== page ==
Mururoa and Fangataufa Test Site Study

Media Release

5 March 1996

Department of Foreign Affairs and Trade, Australia


The Department of Foreign Affairs and Trade has noted the announcement in Vienna on 1 March of the agreement between France and the International Atomic Energy Agency (IAEA) to conduct a study of the radiological situation at the French nuclear testing sites at Mururoa and Fangataufa Atolls.

Australia has consistently called on France to acknowledge the legitimacy of concerns of the countries of the South Pacific about the potential adverse environmental and health effects of French nuclear testing in a fragile maritime environment.

France's invitation to the IAEA to conduct the study is in keeping with a demand put by South Pacific Environment Ministers after a meeting hosted and initiated by Australia in August 1995.

The meeting called for France to provide access to all French scientific data and testing sites to enable an independent and comprehensive assessment of the effects of nuclear testing.

France's agreement to an independent, international scientific assessment of its nuclear testing sites could also be seen as a first step towards responding to the call by South Pacific nations for France to accept full and exclusive responsibility for any adverse effects from French testing on the South Pacific environment and people.

Last year the IAEA General Conference passed a resolution calling on all States concerned to fulfil their responsibilities in ensuring that sites where nuclear tests have been conducted are monitored scrupulously to avoid adverse impacts on health, safety and the environment. While this study is a sign that France intends to fulfil its responsibilities, the progress of the IAEA study and French action will need to be monitored closely to ensure a full and creditable outcome.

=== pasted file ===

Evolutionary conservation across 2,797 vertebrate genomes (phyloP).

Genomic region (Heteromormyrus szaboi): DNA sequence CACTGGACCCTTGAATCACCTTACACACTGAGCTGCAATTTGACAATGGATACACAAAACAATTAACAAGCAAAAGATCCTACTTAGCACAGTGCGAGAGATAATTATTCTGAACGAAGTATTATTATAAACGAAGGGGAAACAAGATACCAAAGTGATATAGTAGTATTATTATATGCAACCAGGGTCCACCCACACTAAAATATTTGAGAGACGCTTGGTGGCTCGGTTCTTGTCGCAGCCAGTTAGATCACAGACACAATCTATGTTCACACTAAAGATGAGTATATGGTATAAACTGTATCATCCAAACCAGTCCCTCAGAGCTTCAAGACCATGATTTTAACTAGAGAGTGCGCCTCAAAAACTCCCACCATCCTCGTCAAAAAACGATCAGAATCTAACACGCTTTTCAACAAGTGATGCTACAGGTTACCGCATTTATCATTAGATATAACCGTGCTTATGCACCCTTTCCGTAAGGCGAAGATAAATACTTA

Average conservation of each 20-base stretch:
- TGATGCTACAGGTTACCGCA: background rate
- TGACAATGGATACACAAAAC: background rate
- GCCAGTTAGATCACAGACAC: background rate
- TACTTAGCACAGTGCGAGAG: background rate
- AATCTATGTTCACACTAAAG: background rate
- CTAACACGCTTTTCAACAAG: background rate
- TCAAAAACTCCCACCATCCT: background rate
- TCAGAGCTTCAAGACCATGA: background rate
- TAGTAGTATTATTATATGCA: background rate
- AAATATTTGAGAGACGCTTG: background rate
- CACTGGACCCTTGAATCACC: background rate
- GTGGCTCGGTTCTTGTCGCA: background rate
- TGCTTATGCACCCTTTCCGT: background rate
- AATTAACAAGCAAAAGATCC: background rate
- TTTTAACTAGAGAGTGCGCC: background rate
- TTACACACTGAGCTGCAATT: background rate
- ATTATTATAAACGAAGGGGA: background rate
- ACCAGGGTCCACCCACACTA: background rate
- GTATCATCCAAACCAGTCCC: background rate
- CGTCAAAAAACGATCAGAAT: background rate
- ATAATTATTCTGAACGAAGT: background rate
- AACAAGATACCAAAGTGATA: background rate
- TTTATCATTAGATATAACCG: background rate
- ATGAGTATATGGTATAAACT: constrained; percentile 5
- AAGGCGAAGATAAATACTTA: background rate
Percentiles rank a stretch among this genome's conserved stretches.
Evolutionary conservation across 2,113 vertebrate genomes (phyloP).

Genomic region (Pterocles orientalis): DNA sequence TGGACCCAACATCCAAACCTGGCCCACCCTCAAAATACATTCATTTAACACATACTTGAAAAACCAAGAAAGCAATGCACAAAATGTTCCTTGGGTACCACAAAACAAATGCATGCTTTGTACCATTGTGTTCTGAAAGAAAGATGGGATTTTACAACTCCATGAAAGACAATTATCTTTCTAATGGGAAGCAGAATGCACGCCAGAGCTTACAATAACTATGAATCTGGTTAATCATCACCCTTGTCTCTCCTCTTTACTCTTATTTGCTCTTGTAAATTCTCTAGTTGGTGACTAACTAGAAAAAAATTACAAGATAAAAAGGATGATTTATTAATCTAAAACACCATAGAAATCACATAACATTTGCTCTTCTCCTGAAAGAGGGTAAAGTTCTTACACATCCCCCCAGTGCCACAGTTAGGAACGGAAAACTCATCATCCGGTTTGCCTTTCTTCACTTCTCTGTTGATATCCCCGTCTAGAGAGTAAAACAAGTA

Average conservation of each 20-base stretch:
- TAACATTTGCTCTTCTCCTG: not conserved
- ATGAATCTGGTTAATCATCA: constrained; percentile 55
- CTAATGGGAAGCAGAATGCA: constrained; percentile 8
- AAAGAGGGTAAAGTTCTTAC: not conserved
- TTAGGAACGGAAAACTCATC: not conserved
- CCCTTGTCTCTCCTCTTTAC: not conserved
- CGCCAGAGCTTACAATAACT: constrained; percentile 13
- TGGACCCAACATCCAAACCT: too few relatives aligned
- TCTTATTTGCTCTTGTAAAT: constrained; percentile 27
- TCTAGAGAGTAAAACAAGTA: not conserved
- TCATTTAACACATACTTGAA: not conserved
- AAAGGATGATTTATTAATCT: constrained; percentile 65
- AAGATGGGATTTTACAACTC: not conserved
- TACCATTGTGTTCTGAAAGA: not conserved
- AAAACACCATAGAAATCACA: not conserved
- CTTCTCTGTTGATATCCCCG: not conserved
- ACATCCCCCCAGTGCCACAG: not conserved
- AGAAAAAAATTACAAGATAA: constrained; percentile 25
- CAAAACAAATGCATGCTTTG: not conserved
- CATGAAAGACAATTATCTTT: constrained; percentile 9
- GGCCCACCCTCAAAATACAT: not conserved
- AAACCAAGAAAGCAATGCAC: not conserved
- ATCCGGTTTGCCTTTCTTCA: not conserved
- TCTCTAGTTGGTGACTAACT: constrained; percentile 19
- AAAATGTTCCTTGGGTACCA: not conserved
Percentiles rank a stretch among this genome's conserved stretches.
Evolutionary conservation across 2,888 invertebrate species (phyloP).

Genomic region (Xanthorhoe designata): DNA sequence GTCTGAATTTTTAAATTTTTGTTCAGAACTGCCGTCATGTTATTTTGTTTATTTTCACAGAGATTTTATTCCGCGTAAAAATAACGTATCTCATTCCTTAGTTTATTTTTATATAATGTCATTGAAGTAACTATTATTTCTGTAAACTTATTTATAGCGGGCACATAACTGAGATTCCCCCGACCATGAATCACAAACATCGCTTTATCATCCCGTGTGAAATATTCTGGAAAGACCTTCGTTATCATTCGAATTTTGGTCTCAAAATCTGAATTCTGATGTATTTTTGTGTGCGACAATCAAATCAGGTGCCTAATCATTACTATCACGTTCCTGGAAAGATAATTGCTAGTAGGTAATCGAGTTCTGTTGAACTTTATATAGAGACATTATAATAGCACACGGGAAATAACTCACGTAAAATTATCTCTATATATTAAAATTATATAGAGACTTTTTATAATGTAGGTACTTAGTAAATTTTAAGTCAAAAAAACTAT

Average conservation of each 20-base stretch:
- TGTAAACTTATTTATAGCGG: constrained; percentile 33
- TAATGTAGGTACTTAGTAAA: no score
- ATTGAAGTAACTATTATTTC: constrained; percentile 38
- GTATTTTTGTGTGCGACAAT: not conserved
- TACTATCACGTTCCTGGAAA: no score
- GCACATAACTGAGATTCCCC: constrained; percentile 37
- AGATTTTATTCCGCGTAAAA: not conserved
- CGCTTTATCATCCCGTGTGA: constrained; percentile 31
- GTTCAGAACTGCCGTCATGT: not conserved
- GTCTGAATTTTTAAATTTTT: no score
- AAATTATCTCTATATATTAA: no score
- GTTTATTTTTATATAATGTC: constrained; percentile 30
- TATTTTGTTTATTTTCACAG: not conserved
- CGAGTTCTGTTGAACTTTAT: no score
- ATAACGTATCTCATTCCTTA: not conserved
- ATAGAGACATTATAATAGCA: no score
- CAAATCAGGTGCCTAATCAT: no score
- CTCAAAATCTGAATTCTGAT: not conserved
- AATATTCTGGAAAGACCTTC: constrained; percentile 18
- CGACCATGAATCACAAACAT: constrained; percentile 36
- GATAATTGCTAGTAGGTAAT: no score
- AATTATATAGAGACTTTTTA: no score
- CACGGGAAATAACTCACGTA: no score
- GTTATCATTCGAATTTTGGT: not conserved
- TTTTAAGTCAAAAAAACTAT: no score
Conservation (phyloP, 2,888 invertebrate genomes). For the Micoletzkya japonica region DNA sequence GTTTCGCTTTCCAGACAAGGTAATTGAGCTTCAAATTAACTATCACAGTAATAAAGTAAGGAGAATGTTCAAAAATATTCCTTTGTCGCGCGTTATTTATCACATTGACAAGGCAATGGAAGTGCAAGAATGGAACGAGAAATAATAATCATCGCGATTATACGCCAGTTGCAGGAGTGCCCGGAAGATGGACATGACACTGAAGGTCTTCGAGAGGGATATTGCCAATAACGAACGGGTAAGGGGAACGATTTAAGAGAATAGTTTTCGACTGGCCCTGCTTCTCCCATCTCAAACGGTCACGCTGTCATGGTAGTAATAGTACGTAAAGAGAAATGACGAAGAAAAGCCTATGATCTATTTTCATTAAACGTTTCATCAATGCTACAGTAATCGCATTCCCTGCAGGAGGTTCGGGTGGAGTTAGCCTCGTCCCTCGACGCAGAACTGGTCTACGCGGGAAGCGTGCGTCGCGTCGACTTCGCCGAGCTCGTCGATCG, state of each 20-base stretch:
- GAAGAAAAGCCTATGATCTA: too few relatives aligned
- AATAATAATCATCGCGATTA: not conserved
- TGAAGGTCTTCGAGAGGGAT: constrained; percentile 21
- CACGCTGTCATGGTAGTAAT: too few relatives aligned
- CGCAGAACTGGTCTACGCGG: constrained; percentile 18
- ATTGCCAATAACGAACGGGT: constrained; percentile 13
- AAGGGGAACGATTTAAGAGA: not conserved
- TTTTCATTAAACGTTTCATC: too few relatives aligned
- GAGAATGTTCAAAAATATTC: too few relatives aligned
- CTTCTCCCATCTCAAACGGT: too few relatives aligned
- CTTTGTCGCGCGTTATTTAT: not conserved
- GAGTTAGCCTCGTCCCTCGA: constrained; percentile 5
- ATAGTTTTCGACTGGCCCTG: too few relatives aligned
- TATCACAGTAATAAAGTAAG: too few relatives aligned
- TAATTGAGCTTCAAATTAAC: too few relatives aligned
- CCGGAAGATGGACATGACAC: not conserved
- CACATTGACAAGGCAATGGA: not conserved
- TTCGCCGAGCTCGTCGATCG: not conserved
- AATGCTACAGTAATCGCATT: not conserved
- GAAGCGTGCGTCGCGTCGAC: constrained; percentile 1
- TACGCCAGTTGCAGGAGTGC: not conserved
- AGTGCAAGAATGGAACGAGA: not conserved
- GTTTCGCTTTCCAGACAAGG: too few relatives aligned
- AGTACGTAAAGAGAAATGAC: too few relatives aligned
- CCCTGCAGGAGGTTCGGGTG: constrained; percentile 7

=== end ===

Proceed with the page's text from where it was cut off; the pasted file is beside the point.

The study will be organised by the IAEA under the guidance and direction of an International Advisory Committee of independent scientific experts, including scientists from Australia, New Zealand and the South Pacific.

The announcement of the study followed closely on President Chirac' s announcement on 22 February that France will permanently close its nuclear testing sites in the Pacific. This announcement, together with President Chirac's promise to sign the South Pacific Nuclear Free Zone Treaty and the announcement of the radiological study, are indications that France is making serious efforts to rebuild its relations with South Pacific nations.

The net result could be an end to nuclear testing in a region which has endured atmospheric and underground nuclear testing almost from the beginning of the nuclear era.
Last Updated: 19 September 2014